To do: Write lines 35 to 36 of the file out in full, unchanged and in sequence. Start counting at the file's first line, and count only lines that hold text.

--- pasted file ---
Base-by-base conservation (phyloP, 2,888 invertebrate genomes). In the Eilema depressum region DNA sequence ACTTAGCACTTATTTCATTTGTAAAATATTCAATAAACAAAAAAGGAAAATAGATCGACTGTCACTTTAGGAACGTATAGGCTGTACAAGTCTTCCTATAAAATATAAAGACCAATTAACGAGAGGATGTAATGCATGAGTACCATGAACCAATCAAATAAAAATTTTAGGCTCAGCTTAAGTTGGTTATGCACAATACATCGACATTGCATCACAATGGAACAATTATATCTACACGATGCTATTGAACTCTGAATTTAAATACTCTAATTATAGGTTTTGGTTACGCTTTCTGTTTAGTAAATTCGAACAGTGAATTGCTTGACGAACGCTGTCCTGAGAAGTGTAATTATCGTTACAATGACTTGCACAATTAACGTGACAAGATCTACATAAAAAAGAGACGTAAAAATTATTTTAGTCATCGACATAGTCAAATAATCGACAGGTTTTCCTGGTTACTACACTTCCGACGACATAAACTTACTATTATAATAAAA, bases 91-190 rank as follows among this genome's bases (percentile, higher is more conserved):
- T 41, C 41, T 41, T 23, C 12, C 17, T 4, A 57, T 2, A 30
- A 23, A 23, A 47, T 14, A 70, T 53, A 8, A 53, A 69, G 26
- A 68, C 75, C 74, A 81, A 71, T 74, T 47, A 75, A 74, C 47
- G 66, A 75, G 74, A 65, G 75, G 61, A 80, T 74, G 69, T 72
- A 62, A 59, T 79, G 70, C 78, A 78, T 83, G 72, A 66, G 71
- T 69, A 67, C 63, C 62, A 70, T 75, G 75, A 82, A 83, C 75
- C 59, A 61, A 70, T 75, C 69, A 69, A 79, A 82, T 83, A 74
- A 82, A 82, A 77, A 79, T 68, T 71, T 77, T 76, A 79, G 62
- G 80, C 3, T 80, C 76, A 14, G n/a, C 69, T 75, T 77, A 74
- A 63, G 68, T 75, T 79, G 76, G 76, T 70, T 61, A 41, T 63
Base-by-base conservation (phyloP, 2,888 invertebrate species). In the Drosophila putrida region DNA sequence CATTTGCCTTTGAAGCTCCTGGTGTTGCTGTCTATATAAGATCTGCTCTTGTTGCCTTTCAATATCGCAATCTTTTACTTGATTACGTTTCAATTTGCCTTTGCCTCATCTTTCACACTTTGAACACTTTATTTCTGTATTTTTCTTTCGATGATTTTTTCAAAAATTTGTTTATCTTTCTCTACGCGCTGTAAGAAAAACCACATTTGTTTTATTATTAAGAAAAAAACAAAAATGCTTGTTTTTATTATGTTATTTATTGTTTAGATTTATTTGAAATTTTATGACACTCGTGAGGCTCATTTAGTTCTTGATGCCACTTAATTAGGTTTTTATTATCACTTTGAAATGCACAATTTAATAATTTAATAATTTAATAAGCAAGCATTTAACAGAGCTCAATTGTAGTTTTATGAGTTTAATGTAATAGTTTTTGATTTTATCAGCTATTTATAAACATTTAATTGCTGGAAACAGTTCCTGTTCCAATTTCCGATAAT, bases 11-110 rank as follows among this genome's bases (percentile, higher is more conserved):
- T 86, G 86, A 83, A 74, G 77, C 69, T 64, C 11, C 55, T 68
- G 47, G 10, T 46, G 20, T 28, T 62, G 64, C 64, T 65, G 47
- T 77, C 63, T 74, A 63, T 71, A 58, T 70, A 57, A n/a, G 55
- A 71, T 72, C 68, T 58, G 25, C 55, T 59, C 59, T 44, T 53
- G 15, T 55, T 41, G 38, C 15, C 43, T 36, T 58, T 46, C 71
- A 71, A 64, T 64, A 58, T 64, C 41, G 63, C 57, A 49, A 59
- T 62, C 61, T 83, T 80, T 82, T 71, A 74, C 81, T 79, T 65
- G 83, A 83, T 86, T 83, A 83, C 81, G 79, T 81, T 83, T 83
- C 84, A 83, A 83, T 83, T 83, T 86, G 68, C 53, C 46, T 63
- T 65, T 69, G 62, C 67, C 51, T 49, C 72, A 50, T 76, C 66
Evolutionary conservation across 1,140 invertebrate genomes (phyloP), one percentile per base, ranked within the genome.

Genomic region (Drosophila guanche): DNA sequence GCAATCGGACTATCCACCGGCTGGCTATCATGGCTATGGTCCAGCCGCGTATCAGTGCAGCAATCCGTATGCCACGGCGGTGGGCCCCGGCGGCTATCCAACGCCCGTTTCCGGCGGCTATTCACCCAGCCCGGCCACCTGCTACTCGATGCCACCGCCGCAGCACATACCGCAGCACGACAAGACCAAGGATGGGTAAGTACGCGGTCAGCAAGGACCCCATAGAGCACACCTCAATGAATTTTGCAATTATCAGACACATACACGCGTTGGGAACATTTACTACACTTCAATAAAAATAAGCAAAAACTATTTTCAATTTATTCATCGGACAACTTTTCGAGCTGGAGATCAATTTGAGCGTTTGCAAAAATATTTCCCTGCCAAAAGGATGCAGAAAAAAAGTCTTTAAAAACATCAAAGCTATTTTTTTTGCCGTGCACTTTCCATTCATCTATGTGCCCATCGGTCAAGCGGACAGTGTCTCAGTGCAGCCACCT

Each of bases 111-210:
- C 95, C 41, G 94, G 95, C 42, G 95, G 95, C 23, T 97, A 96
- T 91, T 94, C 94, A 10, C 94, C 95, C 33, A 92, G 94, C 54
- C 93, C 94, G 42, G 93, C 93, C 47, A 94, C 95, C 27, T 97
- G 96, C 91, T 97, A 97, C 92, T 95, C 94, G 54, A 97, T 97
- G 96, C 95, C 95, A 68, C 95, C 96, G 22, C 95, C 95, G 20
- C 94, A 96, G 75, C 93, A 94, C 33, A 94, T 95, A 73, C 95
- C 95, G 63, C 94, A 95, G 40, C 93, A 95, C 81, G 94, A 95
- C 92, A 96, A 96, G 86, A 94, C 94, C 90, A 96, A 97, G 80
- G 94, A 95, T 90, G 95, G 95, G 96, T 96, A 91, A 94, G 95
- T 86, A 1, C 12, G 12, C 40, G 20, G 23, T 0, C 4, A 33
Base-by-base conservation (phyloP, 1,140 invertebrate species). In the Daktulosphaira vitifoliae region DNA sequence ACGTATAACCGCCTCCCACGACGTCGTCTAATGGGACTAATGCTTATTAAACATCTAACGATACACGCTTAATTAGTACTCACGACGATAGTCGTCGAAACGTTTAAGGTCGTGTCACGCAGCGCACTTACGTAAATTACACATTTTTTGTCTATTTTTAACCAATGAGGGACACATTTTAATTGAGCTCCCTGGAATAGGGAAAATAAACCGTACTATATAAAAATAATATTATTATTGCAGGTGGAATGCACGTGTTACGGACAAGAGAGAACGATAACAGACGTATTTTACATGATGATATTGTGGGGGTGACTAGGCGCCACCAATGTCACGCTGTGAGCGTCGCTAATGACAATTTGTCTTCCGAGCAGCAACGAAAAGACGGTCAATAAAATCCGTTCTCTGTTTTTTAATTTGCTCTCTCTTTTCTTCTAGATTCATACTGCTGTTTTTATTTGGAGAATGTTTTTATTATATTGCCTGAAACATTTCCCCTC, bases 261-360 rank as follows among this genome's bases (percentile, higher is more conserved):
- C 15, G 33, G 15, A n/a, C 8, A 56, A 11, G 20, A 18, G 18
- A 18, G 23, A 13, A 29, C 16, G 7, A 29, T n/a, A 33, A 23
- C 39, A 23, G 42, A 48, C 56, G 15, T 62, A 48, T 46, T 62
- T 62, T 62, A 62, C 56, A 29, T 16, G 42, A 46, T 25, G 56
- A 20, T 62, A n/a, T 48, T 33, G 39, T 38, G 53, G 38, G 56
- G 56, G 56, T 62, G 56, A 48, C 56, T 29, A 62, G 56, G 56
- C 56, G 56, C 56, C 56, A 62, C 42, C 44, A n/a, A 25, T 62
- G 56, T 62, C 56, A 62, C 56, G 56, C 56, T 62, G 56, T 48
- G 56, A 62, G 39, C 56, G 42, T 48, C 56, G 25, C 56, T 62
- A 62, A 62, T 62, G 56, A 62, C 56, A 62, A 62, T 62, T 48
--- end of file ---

- T 86, A 1, C 12, G 12, C 40, G 20, G 23, T 0, C 4, A 33
Base-by-base conservation (phyloP, 1,140 invertebrate species). In the Daktulosphaira vitifoliae region DNA sequence ACGTATAACCGCCTCCCACGACGTCGTCTAATGGGACTAATGCTTATTAAACATCTAACGATACACGCTTAATTAGTACTCACGACGATAGTCGTCGAAACGTTTAAGGTCGTGTCACGCAGCGCACTTACGTAAATTACACATTTTTTGTCTATTTTTAACCAATGAGGGACACATTTTAATTGAGCTCCCTGGAATAGGGAAAATAAACCGTACTATATAAAAATAATATTATTATTGCAGGTGGAATGCACGTGTTACGGACAAGAGAGAACGATAACAGACGTATTTTACATGATGATATTGTGGGGGTGACTAGGCGCCACCAATGTCACGCTGTGAGCGTCGCTAATGACAATTTGTCTTCCGAGCAGCAACGAAAAGACGGTCAATAAAATCCGTTCTCTGTTTTTTAATTTGCTCTCTCTTTTCTTCTAGATTCATACTGCTGTTTTTATTTGGAGAATGTTTTTATTATATTGCCTGAAACATTTCCCCTC, bases 261-360 rank as follows among this genome's bases (percentile, higher is more conserved):